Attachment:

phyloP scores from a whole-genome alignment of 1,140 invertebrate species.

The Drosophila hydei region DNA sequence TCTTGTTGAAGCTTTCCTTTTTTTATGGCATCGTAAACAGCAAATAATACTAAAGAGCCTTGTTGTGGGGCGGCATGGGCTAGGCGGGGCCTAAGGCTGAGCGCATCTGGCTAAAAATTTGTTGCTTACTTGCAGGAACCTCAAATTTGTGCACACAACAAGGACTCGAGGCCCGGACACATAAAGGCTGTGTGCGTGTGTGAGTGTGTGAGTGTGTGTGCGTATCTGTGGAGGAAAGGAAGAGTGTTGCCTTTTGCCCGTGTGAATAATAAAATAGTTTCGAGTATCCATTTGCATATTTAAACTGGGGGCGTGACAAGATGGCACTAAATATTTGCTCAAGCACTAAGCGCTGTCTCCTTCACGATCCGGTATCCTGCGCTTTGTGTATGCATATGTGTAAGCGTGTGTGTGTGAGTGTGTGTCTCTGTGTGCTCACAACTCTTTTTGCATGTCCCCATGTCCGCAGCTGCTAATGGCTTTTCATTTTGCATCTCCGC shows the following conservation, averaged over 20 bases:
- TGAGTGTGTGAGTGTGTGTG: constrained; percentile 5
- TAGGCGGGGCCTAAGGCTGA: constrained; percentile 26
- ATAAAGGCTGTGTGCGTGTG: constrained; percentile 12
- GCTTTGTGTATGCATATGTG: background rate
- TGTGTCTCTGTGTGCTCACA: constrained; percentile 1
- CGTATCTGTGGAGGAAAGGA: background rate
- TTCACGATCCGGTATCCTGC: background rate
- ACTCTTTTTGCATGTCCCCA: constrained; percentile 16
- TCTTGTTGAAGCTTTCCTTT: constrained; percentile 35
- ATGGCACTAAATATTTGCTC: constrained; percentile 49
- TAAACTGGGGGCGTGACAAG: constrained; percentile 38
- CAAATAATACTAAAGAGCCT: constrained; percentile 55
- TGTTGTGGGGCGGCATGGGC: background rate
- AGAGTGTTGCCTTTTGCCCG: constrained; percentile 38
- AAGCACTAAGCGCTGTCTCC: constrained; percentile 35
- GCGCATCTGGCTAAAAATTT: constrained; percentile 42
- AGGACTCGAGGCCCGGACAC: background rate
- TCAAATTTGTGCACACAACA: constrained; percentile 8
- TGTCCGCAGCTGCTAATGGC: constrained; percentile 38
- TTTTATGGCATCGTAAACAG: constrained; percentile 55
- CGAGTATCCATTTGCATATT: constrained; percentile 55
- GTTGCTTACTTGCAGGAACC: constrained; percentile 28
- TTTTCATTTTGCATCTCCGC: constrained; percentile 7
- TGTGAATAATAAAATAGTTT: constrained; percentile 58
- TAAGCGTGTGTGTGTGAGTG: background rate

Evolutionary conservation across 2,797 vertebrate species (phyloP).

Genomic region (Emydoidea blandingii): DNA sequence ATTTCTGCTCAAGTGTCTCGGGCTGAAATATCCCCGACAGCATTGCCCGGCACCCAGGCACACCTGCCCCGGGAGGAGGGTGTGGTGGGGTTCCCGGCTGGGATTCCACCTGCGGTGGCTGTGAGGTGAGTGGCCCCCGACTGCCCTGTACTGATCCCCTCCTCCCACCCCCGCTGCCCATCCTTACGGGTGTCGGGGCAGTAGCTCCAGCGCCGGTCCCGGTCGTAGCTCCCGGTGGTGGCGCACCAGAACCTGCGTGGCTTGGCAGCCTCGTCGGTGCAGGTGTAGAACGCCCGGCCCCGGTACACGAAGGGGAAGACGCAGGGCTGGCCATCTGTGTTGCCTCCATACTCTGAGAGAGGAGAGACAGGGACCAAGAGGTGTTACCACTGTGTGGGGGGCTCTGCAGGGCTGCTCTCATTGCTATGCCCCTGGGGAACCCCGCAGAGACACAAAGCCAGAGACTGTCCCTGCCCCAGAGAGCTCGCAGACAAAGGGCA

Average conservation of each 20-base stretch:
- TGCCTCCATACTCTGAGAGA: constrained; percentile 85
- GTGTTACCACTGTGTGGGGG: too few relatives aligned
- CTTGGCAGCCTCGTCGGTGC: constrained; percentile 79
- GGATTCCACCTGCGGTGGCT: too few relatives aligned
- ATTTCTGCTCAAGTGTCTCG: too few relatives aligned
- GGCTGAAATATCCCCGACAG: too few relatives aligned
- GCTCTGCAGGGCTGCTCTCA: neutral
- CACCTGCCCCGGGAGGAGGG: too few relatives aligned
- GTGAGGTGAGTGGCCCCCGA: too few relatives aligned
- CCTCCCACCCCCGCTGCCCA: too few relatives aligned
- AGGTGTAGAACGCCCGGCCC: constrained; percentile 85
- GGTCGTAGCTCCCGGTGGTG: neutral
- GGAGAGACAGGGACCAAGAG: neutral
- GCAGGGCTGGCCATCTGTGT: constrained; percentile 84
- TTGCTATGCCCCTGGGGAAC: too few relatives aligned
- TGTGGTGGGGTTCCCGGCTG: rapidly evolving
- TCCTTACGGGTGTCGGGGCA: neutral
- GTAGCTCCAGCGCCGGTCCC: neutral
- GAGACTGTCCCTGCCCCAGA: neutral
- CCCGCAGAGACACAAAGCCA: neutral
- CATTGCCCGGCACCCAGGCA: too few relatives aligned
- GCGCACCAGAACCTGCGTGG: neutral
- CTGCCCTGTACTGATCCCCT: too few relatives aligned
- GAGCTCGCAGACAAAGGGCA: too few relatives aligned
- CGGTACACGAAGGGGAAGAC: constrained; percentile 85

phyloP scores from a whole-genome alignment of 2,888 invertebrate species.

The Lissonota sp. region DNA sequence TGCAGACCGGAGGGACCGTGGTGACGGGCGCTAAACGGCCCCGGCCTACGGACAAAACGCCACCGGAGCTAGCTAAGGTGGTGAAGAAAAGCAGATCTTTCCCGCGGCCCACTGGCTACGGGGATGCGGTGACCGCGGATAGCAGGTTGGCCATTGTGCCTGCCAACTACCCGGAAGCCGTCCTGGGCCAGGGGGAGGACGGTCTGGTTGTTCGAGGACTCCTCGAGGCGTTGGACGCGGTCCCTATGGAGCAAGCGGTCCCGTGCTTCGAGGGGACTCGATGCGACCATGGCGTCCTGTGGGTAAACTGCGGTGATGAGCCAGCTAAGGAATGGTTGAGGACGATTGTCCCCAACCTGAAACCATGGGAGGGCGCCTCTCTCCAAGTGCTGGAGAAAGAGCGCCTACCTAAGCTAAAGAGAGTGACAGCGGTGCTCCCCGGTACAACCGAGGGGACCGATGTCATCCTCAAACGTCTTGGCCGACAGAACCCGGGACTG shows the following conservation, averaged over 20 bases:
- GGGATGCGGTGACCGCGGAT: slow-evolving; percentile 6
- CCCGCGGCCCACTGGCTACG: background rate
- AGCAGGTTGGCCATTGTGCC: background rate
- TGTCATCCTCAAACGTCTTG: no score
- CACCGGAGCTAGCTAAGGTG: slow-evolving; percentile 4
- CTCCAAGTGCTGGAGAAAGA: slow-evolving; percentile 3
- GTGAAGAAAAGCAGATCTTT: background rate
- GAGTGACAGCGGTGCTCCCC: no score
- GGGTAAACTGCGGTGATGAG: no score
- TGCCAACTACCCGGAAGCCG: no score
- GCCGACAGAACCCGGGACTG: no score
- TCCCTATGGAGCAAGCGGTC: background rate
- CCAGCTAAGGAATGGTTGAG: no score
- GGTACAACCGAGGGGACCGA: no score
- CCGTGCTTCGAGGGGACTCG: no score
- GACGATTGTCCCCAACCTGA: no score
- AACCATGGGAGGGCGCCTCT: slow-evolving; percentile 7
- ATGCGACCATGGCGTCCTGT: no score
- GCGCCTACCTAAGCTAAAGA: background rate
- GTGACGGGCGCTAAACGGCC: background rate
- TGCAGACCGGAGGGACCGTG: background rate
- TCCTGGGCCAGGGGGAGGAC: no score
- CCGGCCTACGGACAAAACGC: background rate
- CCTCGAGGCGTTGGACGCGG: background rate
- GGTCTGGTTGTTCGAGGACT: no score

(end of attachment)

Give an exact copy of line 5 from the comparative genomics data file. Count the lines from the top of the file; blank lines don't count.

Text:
- ATAAAGGCTGTGTGCGTGTG: constrained; percentile 12